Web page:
Ursus spelaeus. Hartelsgraben near Hieflau, Styria. 35,000 years.
The only complete skeleton of a young cave bear.
Cave bears were widely distributed in Europe during the last Ice Age, and only died out about 15,000 years ago. Although they were significantly larger than modern brown bears, they fed mainly on plants. In contrast to what the name might suggest, they did not live in caves for the entire year. In summer, they searched the forests for food, storing as much fat as possible. During the winter, they slept in caves, where the young were born at the end of the cold season.
Very young and old animals often did not survive hibernation, and their bones have been found in large quantities in caves. Many dragon legends originate in such collections of bones. Scientists have yet to discover why this cub died in a cave at the end of the summer.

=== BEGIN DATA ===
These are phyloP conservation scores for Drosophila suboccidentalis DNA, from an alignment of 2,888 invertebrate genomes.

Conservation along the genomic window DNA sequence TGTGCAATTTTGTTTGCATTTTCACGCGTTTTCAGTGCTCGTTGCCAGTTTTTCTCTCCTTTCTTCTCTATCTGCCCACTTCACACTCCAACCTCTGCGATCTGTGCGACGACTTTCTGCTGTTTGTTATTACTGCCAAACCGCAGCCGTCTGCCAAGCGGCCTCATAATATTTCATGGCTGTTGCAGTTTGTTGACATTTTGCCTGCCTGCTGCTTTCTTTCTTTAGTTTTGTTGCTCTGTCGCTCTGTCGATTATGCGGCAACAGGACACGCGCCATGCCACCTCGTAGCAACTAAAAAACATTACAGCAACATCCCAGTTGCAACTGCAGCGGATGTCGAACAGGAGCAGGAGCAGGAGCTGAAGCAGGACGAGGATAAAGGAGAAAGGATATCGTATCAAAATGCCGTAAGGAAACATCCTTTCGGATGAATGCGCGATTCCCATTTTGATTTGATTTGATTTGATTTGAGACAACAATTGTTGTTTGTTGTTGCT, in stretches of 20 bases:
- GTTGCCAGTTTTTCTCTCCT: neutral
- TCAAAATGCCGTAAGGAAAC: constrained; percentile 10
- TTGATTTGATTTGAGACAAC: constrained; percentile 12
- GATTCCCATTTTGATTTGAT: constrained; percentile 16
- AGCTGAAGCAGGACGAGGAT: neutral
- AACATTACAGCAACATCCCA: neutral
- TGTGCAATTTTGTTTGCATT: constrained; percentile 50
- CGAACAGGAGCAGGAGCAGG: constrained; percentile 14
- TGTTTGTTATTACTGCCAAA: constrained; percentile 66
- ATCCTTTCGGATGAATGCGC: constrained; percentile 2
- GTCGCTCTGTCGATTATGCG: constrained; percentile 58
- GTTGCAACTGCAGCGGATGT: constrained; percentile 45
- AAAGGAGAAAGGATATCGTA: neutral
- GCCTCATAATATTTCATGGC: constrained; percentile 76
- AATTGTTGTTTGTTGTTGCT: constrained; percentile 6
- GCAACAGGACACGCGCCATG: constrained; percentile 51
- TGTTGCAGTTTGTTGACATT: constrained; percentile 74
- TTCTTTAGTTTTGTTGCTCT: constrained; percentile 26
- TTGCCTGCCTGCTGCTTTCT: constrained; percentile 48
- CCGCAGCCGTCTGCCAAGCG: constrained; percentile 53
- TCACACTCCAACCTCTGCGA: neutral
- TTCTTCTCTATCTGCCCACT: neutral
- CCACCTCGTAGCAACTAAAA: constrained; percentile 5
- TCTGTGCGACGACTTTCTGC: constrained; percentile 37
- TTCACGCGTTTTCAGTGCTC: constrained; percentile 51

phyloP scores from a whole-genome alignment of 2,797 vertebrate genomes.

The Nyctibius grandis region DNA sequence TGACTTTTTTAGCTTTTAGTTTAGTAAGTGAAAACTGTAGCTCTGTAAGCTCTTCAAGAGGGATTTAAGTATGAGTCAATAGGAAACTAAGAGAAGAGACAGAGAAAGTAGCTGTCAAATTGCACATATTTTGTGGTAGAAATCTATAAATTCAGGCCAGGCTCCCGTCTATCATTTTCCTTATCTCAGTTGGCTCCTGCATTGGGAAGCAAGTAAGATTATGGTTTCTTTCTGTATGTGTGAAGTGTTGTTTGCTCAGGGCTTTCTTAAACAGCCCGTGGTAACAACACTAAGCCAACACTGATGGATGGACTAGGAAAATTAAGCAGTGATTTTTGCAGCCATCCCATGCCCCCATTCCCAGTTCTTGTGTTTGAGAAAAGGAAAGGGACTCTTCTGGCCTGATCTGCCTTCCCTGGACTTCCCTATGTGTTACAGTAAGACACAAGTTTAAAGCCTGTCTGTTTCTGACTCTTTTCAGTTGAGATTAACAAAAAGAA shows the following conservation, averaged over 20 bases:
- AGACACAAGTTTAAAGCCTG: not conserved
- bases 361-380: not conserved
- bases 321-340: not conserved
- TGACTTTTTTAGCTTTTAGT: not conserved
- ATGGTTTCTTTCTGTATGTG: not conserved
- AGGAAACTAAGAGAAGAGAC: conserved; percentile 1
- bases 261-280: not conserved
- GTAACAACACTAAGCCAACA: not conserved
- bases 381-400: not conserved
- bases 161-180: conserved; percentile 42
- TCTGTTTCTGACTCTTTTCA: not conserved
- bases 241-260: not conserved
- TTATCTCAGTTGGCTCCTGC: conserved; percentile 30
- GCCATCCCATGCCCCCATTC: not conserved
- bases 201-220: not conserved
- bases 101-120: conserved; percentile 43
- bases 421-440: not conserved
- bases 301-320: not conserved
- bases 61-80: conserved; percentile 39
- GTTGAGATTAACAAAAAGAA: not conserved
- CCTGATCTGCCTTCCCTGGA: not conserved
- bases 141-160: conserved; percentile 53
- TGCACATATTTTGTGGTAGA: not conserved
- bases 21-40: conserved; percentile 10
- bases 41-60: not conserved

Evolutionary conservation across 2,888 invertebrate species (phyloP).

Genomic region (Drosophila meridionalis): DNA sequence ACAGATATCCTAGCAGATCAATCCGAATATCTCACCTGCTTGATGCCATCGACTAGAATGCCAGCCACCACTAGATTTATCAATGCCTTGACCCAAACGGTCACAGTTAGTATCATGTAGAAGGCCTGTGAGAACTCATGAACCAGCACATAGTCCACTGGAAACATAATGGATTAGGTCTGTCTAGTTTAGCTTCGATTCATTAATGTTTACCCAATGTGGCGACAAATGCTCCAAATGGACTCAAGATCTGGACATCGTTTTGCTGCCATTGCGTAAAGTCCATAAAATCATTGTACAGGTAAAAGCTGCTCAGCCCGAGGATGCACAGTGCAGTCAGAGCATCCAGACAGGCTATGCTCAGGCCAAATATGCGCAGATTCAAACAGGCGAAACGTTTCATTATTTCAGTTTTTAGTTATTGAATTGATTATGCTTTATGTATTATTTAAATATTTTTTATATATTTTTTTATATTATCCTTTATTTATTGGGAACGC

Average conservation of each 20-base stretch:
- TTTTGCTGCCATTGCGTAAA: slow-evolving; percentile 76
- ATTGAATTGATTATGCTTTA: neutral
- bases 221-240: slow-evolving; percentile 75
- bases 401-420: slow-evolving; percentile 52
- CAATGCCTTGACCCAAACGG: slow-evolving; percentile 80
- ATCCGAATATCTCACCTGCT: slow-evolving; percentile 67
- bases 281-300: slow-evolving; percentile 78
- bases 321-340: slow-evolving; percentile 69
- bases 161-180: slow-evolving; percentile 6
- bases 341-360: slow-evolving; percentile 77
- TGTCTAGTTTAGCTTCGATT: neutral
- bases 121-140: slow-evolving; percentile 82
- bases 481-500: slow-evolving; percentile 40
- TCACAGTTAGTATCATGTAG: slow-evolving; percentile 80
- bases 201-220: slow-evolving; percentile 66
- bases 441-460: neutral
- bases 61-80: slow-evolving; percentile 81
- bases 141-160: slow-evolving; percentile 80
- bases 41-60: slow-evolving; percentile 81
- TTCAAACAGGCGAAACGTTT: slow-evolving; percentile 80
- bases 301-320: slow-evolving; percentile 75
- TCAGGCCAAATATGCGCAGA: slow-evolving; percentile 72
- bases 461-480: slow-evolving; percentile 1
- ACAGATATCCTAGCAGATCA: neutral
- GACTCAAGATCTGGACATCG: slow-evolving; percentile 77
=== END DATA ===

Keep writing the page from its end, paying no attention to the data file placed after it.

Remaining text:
To avoid destroying the fragile bones of the cub during examination, they were scanned by computer tomography and a replica was made with lasers in acrylic resin. This also made it possible to determine the age of seven months – the skull shows that the cub was just in the process of teething.